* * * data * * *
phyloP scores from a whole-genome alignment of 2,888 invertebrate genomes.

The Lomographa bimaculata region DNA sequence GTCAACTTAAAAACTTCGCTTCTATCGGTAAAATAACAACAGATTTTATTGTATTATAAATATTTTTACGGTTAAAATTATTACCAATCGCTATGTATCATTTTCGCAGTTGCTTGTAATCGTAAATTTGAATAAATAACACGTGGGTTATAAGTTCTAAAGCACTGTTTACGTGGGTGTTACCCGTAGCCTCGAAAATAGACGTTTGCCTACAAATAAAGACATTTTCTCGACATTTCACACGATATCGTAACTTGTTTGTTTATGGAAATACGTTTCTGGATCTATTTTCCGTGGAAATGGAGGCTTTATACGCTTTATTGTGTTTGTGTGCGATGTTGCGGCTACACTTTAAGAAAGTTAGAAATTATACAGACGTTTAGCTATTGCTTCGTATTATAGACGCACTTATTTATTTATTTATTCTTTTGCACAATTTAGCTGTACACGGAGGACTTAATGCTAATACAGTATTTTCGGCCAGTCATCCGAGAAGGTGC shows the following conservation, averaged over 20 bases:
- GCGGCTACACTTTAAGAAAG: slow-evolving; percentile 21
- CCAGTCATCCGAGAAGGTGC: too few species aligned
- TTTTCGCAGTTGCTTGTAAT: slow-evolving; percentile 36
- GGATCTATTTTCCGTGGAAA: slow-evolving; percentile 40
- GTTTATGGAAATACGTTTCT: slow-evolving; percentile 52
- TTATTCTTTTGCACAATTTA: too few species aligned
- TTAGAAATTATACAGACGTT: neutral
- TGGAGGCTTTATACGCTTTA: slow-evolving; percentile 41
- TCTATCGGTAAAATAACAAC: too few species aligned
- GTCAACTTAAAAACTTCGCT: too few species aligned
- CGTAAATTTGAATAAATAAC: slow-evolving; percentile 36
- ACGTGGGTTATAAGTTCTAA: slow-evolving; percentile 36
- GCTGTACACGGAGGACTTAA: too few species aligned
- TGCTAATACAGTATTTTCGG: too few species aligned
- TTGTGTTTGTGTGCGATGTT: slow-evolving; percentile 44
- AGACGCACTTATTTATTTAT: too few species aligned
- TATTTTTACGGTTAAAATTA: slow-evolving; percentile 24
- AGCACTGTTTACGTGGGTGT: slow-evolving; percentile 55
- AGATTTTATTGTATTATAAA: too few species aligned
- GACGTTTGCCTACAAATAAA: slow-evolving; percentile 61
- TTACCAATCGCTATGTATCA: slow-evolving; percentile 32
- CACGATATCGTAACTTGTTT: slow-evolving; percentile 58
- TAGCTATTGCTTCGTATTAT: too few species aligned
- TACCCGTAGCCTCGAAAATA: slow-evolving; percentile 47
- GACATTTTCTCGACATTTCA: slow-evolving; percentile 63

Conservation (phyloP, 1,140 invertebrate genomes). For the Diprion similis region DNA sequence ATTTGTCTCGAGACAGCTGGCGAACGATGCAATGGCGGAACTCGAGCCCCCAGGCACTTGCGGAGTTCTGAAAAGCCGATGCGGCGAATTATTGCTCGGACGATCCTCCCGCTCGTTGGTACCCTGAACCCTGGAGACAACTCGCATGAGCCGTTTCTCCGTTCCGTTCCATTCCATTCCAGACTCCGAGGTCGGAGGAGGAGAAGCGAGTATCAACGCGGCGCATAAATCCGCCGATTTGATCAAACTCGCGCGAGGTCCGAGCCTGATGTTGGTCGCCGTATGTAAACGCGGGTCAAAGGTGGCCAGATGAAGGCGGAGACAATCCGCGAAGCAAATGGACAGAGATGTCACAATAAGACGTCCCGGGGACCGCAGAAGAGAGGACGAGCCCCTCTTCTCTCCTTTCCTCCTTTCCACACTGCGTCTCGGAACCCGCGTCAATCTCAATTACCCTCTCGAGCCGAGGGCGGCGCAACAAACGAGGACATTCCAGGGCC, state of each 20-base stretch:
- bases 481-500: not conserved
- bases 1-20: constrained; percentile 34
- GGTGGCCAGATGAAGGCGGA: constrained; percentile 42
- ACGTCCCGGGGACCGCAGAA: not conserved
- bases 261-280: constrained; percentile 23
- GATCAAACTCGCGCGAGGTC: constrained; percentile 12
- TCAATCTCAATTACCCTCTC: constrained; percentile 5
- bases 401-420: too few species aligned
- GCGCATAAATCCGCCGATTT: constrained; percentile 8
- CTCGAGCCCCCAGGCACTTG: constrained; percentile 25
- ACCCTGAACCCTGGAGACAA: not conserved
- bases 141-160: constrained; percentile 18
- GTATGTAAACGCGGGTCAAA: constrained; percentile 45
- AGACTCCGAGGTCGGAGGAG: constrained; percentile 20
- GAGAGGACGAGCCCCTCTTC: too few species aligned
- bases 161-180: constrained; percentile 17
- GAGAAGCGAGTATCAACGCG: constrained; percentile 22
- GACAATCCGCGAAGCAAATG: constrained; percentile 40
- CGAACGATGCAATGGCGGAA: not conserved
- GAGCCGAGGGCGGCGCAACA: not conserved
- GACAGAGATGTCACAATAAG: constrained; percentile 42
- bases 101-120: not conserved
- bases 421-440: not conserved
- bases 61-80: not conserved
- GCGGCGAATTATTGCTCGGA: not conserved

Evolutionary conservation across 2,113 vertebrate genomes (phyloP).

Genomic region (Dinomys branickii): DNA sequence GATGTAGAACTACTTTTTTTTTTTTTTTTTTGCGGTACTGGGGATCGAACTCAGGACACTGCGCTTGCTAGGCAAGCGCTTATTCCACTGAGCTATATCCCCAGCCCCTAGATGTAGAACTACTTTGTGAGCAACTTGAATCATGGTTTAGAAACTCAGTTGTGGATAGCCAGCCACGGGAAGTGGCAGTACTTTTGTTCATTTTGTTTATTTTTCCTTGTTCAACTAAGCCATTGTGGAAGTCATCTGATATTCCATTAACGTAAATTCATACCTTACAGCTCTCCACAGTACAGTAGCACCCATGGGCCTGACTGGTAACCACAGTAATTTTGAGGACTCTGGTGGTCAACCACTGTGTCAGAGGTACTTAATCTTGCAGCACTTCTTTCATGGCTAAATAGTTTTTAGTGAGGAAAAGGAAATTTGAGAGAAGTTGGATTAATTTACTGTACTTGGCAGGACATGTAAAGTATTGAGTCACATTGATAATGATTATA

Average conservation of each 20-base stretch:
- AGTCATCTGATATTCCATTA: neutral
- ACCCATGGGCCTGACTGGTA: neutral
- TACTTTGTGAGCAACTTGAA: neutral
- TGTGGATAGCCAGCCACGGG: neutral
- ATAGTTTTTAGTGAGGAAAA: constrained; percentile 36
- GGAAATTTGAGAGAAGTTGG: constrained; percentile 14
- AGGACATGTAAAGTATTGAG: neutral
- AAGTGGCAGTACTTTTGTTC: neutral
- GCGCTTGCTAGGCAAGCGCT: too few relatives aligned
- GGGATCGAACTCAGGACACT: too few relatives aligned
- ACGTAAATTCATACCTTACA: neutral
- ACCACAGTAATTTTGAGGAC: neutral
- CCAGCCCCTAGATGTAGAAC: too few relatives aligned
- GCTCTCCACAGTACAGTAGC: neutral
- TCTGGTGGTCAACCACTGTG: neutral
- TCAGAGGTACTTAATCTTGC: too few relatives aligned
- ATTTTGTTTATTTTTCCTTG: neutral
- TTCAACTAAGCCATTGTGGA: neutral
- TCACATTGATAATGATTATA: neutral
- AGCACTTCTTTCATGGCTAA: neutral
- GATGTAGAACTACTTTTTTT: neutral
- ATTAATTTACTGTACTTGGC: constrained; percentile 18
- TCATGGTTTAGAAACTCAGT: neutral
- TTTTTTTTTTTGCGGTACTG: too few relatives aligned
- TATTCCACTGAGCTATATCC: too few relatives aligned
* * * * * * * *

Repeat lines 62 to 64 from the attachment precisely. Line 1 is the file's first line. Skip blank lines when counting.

- GGAAATTTGAGAGAAGTTGG: constrained; percentile 14
- AGGACATGTAAAGTATTGAG: neutral
- AAGTGGCAGTACTTTTGTTC: neutral